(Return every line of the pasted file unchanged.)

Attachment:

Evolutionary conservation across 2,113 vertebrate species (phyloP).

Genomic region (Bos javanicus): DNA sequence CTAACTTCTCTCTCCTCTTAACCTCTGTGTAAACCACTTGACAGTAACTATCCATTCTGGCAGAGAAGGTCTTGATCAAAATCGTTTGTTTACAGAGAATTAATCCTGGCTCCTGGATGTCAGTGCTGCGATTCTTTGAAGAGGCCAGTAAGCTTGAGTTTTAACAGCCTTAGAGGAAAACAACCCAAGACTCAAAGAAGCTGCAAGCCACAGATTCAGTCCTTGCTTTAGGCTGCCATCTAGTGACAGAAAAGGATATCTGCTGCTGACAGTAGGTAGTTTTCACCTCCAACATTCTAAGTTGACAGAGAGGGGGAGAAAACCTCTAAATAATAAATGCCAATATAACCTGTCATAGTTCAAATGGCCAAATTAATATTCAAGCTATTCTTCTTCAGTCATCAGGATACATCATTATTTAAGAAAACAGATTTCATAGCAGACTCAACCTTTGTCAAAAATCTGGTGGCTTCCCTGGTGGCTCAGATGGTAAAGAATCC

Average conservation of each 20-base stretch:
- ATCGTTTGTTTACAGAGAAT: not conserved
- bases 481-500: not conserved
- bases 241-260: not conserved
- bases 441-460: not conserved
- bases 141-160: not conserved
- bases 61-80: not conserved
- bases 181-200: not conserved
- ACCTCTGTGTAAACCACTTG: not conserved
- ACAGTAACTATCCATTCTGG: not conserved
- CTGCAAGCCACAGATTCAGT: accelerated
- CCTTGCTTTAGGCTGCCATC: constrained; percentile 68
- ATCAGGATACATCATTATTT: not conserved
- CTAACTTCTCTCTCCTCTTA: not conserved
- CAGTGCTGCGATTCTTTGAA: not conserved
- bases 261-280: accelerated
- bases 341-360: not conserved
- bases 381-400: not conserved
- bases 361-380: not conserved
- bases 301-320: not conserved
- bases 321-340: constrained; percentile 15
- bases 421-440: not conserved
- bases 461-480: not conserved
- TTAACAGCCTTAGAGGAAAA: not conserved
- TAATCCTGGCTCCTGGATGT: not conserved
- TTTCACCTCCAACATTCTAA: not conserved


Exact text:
Evolutionary conservation across 2,113 vertebrate species (phyloP).

Genomic region (Bos javanicus): DNA sequence CTAACTTCTCTCTCCTCTTAACCTCTGTGTAAACCACTTGACAGTAACTATCCATTCTGGCAGAGAAGGTCTTGATCAAAATCGTTTGTTTACAGAGAATTAATCCTGGCTCCTGGATGTCAGTGCTGCGATTCTTTGAAGAGGCCAGTAAGCTTGAGTTTTAACAGCCTTAGAGGAAAACAACCCAAGACTCAAAGAAGCTGCAAGCCACAGATTCAGTCCTTGCTTTAGGCTGCCATCTAGTGACAGAAAAGGATATCTGCTGCTGACAGTAGGTAGTTTTCACCTCCAACATTCTAAGTTGACAGAGAGGGGGAGAAAACCTCTAAATAATAAATGCCAATATAACCTGTCATAGTTCAAATGGCCAAATTAATATTCAAGCTATTCTTCTTCAGTCATCAGGATACATCATTATTTAAGAAAACAGATTTCATAGCAGACTCAACCTTTGTCAAAAATCTGGTGGCTTCCCTGGTGGCTCAGATGGTAAAGAATCC

Average conservation of each 20-base stretch:
- ATCGTTTGTTTACAGAGAAT: not conserved
- bases 481-500: not conserved
- bases 241-260: not conserved
- bases 441-460: not conserved
- bases 141-160: not conserved
- bases 61-80: not conserved
- bases 181-200: not conserved
- ACCTCTGTGTAAACCACTTG: not conserved
- ACAGTAACTATCCATTCTGG: not conserved
- CTGCAAGCCACAGATTCAGT: accelerated
- CCTTGCTTTAGGCTGCCATC: constrained; percentile 68
- ATCAGGATACATCATTATTT: not conserved
- CTAACTTCTCTCTCCTCTTA: not conserved
- CAGTGCTGCGATTCTTTGAA: not conserved
- bases 261-280: accelerated
- bases 341-360: not conserved
- bases 381-400: not conserved
- bases 361-380: not conserved
- bases 301-320: not conserved
- bases 321-340: constrained; percentile 15
- bases 421-440: not conserved
- bases 461-480: not conserved
- TTAACAGCCTTAGAGGAAAA: not conserved
- TAATCCTGGCTCCTGGATGT: not conserved
- TTTCACCTCCAACATTCTAA: not conserved